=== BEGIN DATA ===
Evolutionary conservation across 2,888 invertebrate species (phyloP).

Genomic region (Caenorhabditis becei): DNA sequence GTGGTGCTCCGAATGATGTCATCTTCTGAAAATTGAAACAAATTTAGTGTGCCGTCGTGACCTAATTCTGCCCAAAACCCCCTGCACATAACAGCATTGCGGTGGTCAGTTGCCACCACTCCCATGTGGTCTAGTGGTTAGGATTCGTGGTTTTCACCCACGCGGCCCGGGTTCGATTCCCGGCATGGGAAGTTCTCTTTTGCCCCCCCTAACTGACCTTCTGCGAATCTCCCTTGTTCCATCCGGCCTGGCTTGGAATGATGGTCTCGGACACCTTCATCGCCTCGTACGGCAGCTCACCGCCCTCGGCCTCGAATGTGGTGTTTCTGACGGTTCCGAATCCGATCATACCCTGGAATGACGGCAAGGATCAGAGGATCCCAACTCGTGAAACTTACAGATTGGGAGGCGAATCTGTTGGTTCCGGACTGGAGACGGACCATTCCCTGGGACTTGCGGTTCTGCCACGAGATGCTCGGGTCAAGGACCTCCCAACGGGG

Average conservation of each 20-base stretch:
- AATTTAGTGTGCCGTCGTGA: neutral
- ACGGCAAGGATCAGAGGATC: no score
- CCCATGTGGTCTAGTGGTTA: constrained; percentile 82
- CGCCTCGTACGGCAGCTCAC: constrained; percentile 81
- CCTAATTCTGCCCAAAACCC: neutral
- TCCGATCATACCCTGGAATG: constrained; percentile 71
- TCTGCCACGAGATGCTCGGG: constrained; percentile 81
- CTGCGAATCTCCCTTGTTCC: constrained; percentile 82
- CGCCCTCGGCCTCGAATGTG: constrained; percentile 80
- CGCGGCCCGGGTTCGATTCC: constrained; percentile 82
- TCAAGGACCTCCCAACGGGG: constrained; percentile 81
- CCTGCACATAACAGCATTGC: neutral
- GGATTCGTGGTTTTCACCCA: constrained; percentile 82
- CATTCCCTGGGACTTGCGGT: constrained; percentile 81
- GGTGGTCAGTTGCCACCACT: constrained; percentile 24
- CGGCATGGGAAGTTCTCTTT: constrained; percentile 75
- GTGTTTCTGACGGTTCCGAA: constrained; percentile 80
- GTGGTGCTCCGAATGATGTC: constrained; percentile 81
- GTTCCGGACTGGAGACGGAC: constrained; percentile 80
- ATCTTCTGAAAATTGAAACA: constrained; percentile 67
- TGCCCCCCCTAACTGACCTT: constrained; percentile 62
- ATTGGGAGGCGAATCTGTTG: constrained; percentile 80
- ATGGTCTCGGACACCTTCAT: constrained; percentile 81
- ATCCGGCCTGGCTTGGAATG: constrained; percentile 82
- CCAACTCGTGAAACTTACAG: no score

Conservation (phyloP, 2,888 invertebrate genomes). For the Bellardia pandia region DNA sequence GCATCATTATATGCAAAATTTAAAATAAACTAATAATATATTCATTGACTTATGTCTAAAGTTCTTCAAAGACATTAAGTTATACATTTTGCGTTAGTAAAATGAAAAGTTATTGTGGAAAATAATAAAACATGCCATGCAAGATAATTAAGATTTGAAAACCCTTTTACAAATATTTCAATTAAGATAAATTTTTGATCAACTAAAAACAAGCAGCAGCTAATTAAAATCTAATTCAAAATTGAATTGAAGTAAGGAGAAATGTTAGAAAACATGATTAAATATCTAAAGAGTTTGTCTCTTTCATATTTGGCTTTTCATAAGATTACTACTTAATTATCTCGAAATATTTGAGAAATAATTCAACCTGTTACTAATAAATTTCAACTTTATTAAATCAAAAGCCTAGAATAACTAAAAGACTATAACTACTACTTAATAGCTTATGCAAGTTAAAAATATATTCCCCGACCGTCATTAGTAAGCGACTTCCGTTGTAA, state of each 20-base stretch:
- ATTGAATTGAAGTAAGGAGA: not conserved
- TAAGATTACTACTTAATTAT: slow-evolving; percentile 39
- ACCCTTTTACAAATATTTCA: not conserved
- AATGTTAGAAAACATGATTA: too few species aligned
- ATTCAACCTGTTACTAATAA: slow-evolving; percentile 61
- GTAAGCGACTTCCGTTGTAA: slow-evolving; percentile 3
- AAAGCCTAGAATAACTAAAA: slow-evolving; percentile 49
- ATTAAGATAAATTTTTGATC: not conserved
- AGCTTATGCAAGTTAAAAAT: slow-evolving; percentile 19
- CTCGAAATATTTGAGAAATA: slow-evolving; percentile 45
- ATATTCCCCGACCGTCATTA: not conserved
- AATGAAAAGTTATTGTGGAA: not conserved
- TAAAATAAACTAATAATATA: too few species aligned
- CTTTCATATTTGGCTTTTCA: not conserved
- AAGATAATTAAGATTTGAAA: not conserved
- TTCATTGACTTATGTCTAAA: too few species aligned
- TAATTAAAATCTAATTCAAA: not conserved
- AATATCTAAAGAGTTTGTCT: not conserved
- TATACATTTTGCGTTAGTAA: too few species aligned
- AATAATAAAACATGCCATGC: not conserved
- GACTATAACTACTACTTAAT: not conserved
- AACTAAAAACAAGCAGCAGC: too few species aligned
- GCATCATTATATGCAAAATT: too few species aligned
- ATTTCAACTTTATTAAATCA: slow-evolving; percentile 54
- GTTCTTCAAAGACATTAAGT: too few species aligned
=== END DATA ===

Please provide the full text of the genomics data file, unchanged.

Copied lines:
Evolutionary conservation across 2,888 invertebrate species (phyloP).

Genomic region (Caenorhabditis becei): DNA sequence GTGGTGCTCCGAATGATGTCATCTTCTGAAAATTGAAACAAATTTAGTGTGCCGTCGTGACCTAATTCTGCCCAAAACCCCCTGCACATAACAGCATTGCGGTGGTCAGTTGCCACCACTCCCATGTGGTCTAGTGGTTAGGATTCGTGGTTTTCACCCACGCGGCCCGGGTTCGATTCCCGGCATGGGAAGTTCTCTTTTGCCCCCCCTAACTGACCTTCTGCGAATCTCCCTTGTTCCATCCGGCCTGGCTTGGAATGATGGTCTCGGACACCTTCATCGCCTCGTACGGCAGCTCACCGCCCTCGGCCTCGAATGTGGTGTTTCTGACGGTTCCGAATCCGATCATACCCTGGAATGACGGCAAGGATCAGAGGATCCCAACTCGTGAAACTTACAGATTGGGAGGCGAATCTGTTGGTTCCGGACTGGAGACGGACCATTCCCTGGGACTTGCGGTTCTGCCACGAGATGCTCGGGTCAAGGACCTCCCAACGGGG

Average conservation of each 20-base stretch:
- AATTTAGTGTGCCGTCGTGA: neutral
- ACGGCAAGGATCAGAGGATC: no score
- CCCATGTGGTCTAGTGGTTA: constrained; percentile 82
- CGCCTCGTACGGCAGCTCAC: constrained; percentile 81
- CCTAATTCTGCCCAAAACCC: neutral
- TCCGATCATACCCTGGAATG: constrained; percentile 71
- TCTGCCACGAGATGCTCGGG: constrained; percentile 81
- CTGCGAATCTCCCTTGTTCC: constrained; percentile 82
- CGCCCTCGGCCTCGAATGTG: constrained; percentile 80
- CGCGGCCCGGGTTCGATTCC: constrained; percentile 82
- TCAAGGACCTCCCAACGGGG: constrained; percentile 81
- CCTGCACATAACAGCATTGC: neutral
- GGATTCGTGGTTTTCACCCA: constrained; percentile 82
- CATTCCCTGGGACTTGCGGT: constrained; percentile 81
- GGTGGTCAGTTGCCACCACT: constrained; percentile 24
- CGGCATGGGAAGTTCTCTTT: constrained; percentile 75
- GTGTTTCTGACGGTTCCGAA: constrained; percentile 80
- GTGGTGCTCCGAATGATGTC: constrained; percentile 81
- GTTCCGGACTGGAGACGGAC: constrained; percentile 80
- ATCTTCTGAAAATTGAAACA: constrained; percentile 67
- TGCCCCCCCTAACTGACCTT: constrained; percentile 62
- ATTGGGAGGCGAATCTGTTG: constrained; percentile 80
- ATGGTCTCGGACACCTTCAT: constrained; percentile 81
- ATCCGGCCTGGCTTGGAATG: constrained; percentile 82
- CCAACTCGTGAAACTTACAG: no score

Conservation (phyloP, 2,888 invertebrate genomes). For the Bellardia pandia region DNA sequence GCATCATTATATGCAAAATTTAAAATAAACTAATAATATATTCATTGACTTATGTCTAAAGTTCTTCAAAGACATTAAGTTATACATTTTGCGTTAGTAAAATGAAAAGTTATTGTGGAAAATAATAAAACATGCCATGCAAGATAATTAAGATTTGAAAACCCTTTTACAAATATTTCAATTAAGATAAATTTTTGATCAACTAAAAACAAGCAGCAGCTAATTAAAATCTAATTCAAAATTGAATTGAAGTAAGGAGAAATGTTAGAAAACATGATTAAATATCTAAAGAGTTTGTCTCTTTCATATTTGGCTTTTCATAAGATTACTACTTAATTATCTCGAAATATTTGAGAAATAATTCAACCTGTTACTAATAAATTTCAACTTTATTAAATCAAAAGCCTAGAATAACTAAAAGACTATAACTACTACTTAATAGCTTATGCAAGTTAAAAATATATTCCCCGACCGTCATTAGTAAGCGACTTCCGTTGTAA, state of each 20-base stretch:
- ATTGAATTGAAGTAAGGAGA: not conserved
- TAAGATTACTACTTAATTAT: slow-evolving; percentile 39
- ACCCTTTTACAAATATTTCA: not conserved
- AATGTTAGAAAACATGATTA: too few species aligned
- ATTCAACCTGTTACTAATAA: slow-evolving; percentile 61
- GTAAGCGACTTCCGTTGTAA: slow-evolving; percentile 3
- AAAGCCTAGAATAACTAAAA: slow-evolving; percentile 49
- ATTAAGATAAATTTTTGATC: not conserved
- AGCTTATGCAAGTTAAAAAT: slow-evolving; percentile 19
- CTCGAAATATTTGAGAAATA: slow-evolving; percentile 45
- ATATTCCCCGACCGTCATTA: not conserved
- AATGAAAAGTTATTGTGGAA: not conserved
- TAAAATAAACTAATAATATA: too few species aligned
- CTTTCATATTTGGCTTTTCA: not conserved
- AAGATAATTAAGATTTGAAA: not conserved
- TTCATTGACTTATGTCTAAA: too few species aligned
- TAATTAAAATCTAATTCAAA: not conserved
- AATATCTAAAGAGTTTGTCT: not conserved
- TATACATTTTGCGTTAGTAA: too few species aligned
- AATAATAAAACATGCCATGC: not conserved
- GACTATAACTACTACTTAAT: not conserved
- AACTAAAAACAAGCAGCAGC: too few species aligned
- GCATCATTATATGCAAAATT: too few species aligned
- ATTTCAACTTTATTAAATCA: slow-evolving; percentile 54
- GTTCTTCAAAGACATTAAGT: too few species aligned